about_CommonParameters

TOPIC
	about_CommonParameters

SHORT DESCRIPTION
	Describes the parameters that can be used with any cmdlet.


LONG DESCRIPTION
	The common parameters are a set of cmdlet parameters that you can
	use with any cmdlet. They are implemented by Windows PowerShell, not
	by the cmdlet developer, and they are automatically available to any
	cmdlet.


	You can use the common parameters with any cmdlet, but they might
	not have an effect on all cmdlets. For example, if a cmdlet does not
	generate any verbose output, using the Verbose common parameter
	has no effect.


	Several common parameters override system defaults or preferences
	that you set by using the Windows PowerShell preference variables. Unlike
	the preference variables, the common parameters affect only the commands
	in which they are used.
 

	In addition to the common parameters, many cmdlets offer the WhatIf and
	Confirm risk mitigation parameters. Cmdlets that involve risk to the system
	or to user data usually offer these parameters.


	The common parameters are:


	 -Verbose
	 -Debug
	 -WarningAction
	 -WarningVariable
	 -ErrorAction
	 -ErrorVariable
	 -OutVariable
	 -OutBuffer   

 
	The risk mitigation parameters are:


	 -WhatIf
	 -Confirm


	For more information about preference variables, type:

  
	 help about_preference_variables


  Common Parameter Descriptions	 

	-Verbose[:{$true | $false}]

		Displays detailed information about the operation performed by the
		command. This information resembles the information in a trace or in
		a transaction log. This parameter works only when the command generates
		a verbose message. For example, this parameter works when a command
		contains the Write-Verbose cmdlet.
	
		The Verbose parameter overrides the value of the $VerbosePreference
		variable for the current command. Because the default value of the
		$VerbosePreference variable is SilentlyContinue, verbose messages
		are not displayed by default.

		Valid values:

			$true (-Verbose:$true) has the same effect as -Verbose.

			$false (-Verbose:$false) suppresses the display of verbose
			messages. Use this parameter when the value of $VerbosePreference
			is not SilentlyContinue (the default). 



	-Debug[:{$true | $false}]

		Displays programmer-level detail about the operation performed by the
		command. This parameter works only when the command generates
		a debugging message. For example, this parameter works when a command
		contains the Write-Debug cmdlet.

		The Debug parameter overrides the value of the $DebugPreference
		variable for the current command. Because the default value of the
		$DebugPreference variable is SilentlyContinue, debugging messages
		are not displayed by default.
	 
		Valid values:

			$true (-Debug:$true). Has the same effect as -Debug.

			$false (-Debug:$false). Suppresses the display of debugging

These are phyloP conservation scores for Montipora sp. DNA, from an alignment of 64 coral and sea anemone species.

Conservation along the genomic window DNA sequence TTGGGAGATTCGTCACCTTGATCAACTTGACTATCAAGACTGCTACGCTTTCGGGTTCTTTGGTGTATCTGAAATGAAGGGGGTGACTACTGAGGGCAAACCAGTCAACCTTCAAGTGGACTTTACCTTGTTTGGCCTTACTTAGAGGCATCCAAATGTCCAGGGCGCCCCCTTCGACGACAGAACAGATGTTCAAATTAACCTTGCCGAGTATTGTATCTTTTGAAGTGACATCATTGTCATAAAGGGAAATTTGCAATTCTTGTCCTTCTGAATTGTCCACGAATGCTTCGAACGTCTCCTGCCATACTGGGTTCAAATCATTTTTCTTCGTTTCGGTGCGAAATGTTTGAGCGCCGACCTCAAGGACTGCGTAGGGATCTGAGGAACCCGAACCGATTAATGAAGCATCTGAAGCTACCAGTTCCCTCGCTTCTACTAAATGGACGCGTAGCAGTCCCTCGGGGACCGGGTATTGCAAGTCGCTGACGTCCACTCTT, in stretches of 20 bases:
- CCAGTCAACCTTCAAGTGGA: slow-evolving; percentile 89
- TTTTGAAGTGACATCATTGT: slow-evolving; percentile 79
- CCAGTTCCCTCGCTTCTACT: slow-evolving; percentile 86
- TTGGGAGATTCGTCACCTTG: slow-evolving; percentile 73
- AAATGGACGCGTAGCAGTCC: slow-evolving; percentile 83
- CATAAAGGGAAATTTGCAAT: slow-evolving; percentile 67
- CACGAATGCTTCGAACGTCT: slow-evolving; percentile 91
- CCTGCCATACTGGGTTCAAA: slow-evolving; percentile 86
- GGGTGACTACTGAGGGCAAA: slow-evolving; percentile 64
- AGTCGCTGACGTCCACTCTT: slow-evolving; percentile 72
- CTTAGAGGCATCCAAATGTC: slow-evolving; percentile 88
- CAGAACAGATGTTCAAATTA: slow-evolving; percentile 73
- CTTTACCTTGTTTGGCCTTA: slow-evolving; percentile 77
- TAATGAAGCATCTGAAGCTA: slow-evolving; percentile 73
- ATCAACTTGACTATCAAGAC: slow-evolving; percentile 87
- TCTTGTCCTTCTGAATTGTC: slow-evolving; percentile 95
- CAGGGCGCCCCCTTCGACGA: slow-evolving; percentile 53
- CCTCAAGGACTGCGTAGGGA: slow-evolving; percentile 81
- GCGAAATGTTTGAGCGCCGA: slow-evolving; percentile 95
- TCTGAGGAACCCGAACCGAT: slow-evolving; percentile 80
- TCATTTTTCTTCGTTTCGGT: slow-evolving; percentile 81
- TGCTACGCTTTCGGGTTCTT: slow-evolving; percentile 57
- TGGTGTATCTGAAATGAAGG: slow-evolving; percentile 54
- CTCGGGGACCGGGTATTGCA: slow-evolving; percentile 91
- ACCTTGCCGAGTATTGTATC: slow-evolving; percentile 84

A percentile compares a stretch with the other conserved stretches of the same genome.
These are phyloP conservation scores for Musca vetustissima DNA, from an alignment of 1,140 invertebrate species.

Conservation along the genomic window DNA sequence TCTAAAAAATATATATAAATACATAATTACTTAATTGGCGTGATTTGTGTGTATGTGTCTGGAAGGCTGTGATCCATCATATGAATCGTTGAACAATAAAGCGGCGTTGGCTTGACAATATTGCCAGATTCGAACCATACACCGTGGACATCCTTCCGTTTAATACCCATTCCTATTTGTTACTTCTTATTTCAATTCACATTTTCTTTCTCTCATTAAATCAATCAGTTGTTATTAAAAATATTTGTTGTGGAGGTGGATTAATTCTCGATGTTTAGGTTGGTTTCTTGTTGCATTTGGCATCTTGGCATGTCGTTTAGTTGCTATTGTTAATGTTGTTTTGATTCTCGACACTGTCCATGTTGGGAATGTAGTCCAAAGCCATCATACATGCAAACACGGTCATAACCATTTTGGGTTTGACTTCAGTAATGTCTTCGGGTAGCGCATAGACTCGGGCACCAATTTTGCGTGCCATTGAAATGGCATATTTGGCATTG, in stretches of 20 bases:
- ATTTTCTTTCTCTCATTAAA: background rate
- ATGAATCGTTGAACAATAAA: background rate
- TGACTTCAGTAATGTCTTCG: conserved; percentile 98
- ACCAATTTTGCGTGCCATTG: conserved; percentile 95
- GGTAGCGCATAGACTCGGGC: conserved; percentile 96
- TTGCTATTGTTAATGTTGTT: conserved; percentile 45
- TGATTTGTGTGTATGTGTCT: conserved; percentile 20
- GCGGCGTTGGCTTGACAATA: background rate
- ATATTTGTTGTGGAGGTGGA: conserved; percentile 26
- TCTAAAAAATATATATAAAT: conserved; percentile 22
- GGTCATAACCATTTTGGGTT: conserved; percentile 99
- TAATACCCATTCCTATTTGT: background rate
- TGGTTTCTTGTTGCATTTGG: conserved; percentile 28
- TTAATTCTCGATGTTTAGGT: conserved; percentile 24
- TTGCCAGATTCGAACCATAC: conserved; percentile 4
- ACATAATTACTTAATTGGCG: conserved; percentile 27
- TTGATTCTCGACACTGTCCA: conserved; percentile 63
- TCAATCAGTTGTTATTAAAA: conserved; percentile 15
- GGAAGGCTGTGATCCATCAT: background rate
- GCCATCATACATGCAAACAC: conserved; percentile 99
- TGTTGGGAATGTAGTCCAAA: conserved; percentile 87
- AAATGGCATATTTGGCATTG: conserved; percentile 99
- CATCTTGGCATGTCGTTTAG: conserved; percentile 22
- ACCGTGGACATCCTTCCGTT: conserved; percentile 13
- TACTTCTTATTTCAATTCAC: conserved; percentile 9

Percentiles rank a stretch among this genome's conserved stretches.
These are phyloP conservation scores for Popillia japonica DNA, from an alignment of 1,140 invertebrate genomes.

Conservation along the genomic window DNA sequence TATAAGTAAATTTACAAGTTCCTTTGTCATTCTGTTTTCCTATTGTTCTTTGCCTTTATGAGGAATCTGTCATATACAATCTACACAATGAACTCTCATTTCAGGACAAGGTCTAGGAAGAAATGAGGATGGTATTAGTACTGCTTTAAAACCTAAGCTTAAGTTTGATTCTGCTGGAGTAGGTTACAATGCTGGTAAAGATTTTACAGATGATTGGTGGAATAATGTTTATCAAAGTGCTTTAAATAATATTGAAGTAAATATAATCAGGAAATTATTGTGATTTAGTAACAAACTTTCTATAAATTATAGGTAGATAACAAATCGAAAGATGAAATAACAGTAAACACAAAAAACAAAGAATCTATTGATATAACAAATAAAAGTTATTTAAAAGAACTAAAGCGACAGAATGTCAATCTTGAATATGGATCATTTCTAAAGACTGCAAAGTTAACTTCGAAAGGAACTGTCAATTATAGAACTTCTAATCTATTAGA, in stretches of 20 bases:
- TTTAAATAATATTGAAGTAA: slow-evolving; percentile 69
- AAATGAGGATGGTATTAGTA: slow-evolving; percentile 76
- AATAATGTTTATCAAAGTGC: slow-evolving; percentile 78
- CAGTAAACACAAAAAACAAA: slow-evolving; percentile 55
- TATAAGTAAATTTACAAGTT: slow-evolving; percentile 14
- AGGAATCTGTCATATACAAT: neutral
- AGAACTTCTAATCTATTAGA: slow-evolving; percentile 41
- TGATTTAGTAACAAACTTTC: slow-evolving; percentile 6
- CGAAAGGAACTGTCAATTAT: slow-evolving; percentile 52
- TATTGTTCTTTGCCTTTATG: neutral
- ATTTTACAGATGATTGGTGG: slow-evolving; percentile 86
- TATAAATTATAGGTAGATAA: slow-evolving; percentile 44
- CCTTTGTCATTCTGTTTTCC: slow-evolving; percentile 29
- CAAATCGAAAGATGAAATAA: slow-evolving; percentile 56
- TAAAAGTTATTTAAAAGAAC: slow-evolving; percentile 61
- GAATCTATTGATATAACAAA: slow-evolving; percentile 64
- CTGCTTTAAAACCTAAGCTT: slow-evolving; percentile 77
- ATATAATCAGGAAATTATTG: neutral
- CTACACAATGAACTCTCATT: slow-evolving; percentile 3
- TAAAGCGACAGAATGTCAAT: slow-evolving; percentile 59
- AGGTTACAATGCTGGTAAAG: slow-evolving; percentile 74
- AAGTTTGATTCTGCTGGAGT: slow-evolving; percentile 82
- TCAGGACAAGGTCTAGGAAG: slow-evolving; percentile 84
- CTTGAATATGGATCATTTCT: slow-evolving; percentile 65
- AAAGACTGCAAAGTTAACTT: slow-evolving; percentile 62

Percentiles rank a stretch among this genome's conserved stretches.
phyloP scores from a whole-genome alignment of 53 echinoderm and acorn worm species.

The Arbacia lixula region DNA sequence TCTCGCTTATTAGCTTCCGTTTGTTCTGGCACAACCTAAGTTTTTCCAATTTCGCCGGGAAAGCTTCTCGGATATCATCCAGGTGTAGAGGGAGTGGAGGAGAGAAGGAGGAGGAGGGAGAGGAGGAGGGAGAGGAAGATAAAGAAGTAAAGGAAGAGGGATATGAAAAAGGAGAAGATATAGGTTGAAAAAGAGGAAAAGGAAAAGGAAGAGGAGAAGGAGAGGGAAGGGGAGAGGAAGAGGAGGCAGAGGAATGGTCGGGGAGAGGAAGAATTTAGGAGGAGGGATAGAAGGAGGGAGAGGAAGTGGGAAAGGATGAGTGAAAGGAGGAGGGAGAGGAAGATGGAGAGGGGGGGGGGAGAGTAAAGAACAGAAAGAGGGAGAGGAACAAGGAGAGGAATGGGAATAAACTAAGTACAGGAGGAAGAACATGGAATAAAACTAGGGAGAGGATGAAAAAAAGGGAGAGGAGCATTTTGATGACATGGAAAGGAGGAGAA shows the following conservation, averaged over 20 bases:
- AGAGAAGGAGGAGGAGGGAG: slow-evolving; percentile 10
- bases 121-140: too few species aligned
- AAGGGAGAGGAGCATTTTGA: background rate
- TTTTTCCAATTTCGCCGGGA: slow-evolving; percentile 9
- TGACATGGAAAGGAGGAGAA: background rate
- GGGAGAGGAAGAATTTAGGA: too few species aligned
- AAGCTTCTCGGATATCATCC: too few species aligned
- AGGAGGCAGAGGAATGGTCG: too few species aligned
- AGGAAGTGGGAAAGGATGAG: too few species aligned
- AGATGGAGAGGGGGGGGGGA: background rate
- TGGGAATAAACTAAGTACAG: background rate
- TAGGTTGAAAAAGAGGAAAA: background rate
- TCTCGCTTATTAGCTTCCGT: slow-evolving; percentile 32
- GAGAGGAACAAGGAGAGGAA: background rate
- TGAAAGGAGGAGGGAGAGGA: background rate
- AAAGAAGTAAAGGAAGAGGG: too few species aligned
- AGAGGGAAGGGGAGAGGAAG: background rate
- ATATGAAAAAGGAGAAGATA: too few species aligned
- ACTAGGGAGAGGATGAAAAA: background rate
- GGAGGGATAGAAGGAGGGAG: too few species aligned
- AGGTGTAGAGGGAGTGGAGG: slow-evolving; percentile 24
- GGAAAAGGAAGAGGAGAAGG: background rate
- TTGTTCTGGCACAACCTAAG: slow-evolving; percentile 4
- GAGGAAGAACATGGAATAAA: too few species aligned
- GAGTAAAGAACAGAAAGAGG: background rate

messages when the value of the $DebugPreference is not
			SilentlyContinue (the default). 



	-WarningAction[:{SilentlyContinue | Continue | Inquire | Stop}]   

		Determines how the cmdlet responds to a warning from the command.
		"Continue" is the default value. This parameter works only
		when the command generates a warning message. For example, this
		parameter works when a command contains the Write-Warning cmdlet.

		The WarningAction parameter overrides the value of the 
		$WarningPreference variable for the current command. Because the
		default value of the $WarningPreference variable is Continue, 
		warnings are displayed and execution continues unless you use the
		WarningAction parameter. 

		 Valid Values:

			SilentlyContinue. Suppresses the warning message and continues
			executing the command.

			Continue. Displays the warning message and continues executing
			the command. "Continue" is the default value.
 
			Inquire. Displays the warning message and prompts you for 
			confirmation before continuing execution. This value is rarely
			used.

			Stop. Displays the warning message and stops executing the
			command.



	-WarningVariable [+]<variable-name>

		Stores warnings about the command in the specified variable.

		To append the warnings to the variable content, instead of replacing
		any warnings that might already be stored there, type a plus sign (+)
		before the variable name. 

		For example, the following command creates the $a variable and then
		stores any warnings in it:

			get-process -id 6 -WarningVariable a   

		The following command adds any warnings to the $a variable:

			get-process -id 2 -WarningVariable +a  

		The following command displays the contents of $a:

			$a									 

		You can use this parameter to create a variable that contains only 
		warnings from specific commands. You can use array notation, such as
		$a[0] or $warning[1,2] to refer to specific warnings stored in the
		variable.


	-ErrorAction[:{SilentlyContinue | Continue | Inquire | Stop)]   

		Determines how the cmdlet responds to a non-terminating error
		from the command. This parameter works only when the command generates
		a debugging message. For example, this parameters works when a command
		contains the Write-Error cmdlet.

		The ErrorAction parameter overrides the value of the 
		$ErrorActionPreference variable for the current command. 
		Because the default value of the $ErrorActionPreference variable